This study demonstrates that the anion nitrite (NO2−) potently limits myocardial infarction and apoptosis in the reperfusion phase of injury. The mechanism of myocardial protection is independent of the time-ischemia severity integral since a brief 5-minute infusion of nitrite during the end of a two-hour occlusion reduced infarct size and apoptosis almost as much as a 60-minute infusion and the short infusion caused virtually no hemodynamic perturbations. The improved myocardial salvage associated with the 5-minute nitrite infusion was not explainable on simple hemodynamic factors such as preload, afterload, rate pressure product, or the area at risk. Both nitrite infusion protocols had beneficial effects on global left ventricular function and minimized endocardial “no-reflow” phenomenon, characterized by microvascular obstruction in the infarct core. Therefore, we conclude that nitrite provides a direct cellular cardioprotective mechanism in the reperfusion phase of injury. Furthermore, nitrite can provide this remarkable degree of cardioprotection on a time scale compatible with intravenous adjunctive therapy to acute percutaneous interventions for acute myocardial infarction.
Two recent studies suggest that nitrite potently limits ischemia-reperfusion cytotoxicity with a maximal effect observed at low concentrations 14,15
. While the protective effect was maximal at blood concentrations of 10 micromol/L (48 nmole dose for a mouse), even doses as low as 1.2 nmoles - which were associated with increases in blood levels of nitrite from 700 nmol/L to only 900 nmol/L, reduced the infarction size by 50% 15
. The cytoprotective effect of nitrite reduced apoptosis and was associated with intracellular reduction of nitrite to NO, independent of the NO synthase and hemeoxygenase 1 enzymes. In the current study, this cytoprotective effect is recapitulated in a large mammal exposed to a longer ischemic time and more extensive infarction relative to area at risk. Remarkably, a five-minute infusion of nitrite in the current study increased plasma levels of nitrite in dogs from a ~1 umol/kg at baseline up to 5 umol/L, with no associated increases in plasma or red cell S-nitrosothiols. These near-physiological increases in nitrite decreased myocardial infarction size from 70 to 20% of the area at risk, and improved cardiac contractile function.
Nitric oxide that diffuses into blood rapidly reacts with both oxy- and deoxyhemoglobin to form methemoglobin/nitrate and iron-nitrosyl-hemoglobin (HbFeII
-NO), respectively 25,36
. These reactions shorten half-life of NO in blood to less than 2 milliseconds and thus maintain endothelial-derived NO as a paracrine vasoregulator 37,38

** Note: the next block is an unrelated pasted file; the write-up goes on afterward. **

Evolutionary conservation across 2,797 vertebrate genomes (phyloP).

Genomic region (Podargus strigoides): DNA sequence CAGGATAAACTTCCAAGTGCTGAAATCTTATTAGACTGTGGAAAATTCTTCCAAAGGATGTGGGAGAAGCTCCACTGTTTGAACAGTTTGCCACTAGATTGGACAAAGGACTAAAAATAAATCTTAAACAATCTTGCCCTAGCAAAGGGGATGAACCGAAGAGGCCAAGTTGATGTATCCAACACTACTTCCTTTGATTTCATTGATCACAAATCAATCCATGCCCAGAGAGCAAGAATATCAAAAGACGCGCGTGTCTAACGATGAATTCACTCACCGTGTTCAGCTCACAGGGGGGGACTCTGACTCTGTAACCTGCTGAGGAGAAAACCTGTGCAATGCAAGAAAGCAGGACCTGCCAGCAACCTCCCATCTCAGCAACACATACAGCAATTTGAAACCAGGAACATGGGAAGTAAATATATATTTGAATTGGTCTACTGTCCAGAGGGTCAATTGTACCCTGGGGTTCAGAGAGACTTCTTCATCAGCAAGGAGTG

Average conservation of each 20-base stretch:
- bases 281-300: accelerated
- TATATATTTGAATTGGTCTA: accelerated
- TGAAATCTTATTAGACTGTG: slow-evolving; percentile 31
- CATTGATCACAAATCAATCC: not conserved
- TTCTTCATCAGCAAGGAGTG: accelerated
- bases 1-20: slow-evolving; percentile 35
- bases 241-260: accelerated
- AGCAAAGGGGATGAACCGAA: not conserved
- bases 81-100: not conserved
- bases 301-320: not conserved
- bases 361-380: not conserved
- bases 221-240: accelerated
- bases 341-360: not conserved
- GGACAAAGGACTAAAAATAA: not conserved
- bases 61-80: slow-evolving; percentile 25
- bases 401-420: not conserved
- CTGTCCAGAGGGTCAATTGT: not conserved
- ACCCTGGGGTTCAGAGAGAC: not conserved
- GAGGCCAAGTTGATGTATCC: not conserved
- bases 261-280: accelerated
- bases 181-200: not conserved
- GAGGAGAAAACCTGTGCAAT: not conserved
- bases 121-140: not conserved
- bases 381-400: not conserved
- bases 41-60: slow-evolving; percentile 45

While NO per se is inactivated by reactions with hemoglobin, it may be stabilized in blood by the formation of NO modified proteins, peptides and lipids, and oxidation to the anion nitrite. It is increasingly clear that a number of intravascular chemical NO-modified species are capable of mediating vasodilation, including S-nitrosothiols 16,17
, nitrite 1,3,18,19
, N-nitrosamines 21-24
, iron-nitrosyls 25
, and recently identified nitrated lipids 26-29
Both human blood flow experiments and studies of ischemia-reperfusion over the last two years suggest that nitrite is one of the major endocrine NO species in blood. In earlier physiological studies, we observed artery-to-vein gradients in nitrite across the human forearm, with increased consumption of nitrite during exercise stress, suggesting that nitrite is metabolized across the peripheral circulation 1
. While nitrite was considered biologically inert, we found that nitrite induced concentration-dependent vasodilation healthy human volunteers 3
. Nitrite levels even as low as 900 nmol/L produced vasodilation in humans during exercise stress with concurrent NO synthase inhibition with L-NMMA suggesting a physiological role for nitrite in vascular homeostasis 3
. The potent vasodilating effects of nitrite have been verified in a number of models 12,14,19,20,39
The degree to which nitrite-induced vasodilation and coronary collaterals contribute to myocardial protection warrants consideration. It would require a very large sample size to determine the extent to which the statistically insignificant increase in microsphere blood flow (60-minute nitritre group) contributes to myocardial protection since the magnitude of effect is very small. In the 5-minute nitrite group, nitrite-induced vasodilation cannot significantly alter the net deficit in the time-blood flow integral and thus is biologically unlikely to confer protection by a mechanism related to reduced ischemia as a result of collateral blood flow. However, collateral blood flow may provide a route for nitrite to reach into the ischemic myocardium and thus indirectly facilitate protection afforded by mechanisms that directly modulate the biochemical mechanisms underlying ischemia reperfusion injury.
The cardioprotective effects of nitrite infusion in the current study were associated with specific increases in plasma nitrite at near physiological concentrations. Although the 60-minute infusion of nitrite was associated with increases in both plasma nitrite and blood S-nitrosothiols, only nitrite levels increased during the five-minute infusion protocol. These data support the thesis that nitrite is an endocrine intravascular NO-species that modulates systemic response to hypoxic/ischemic injury.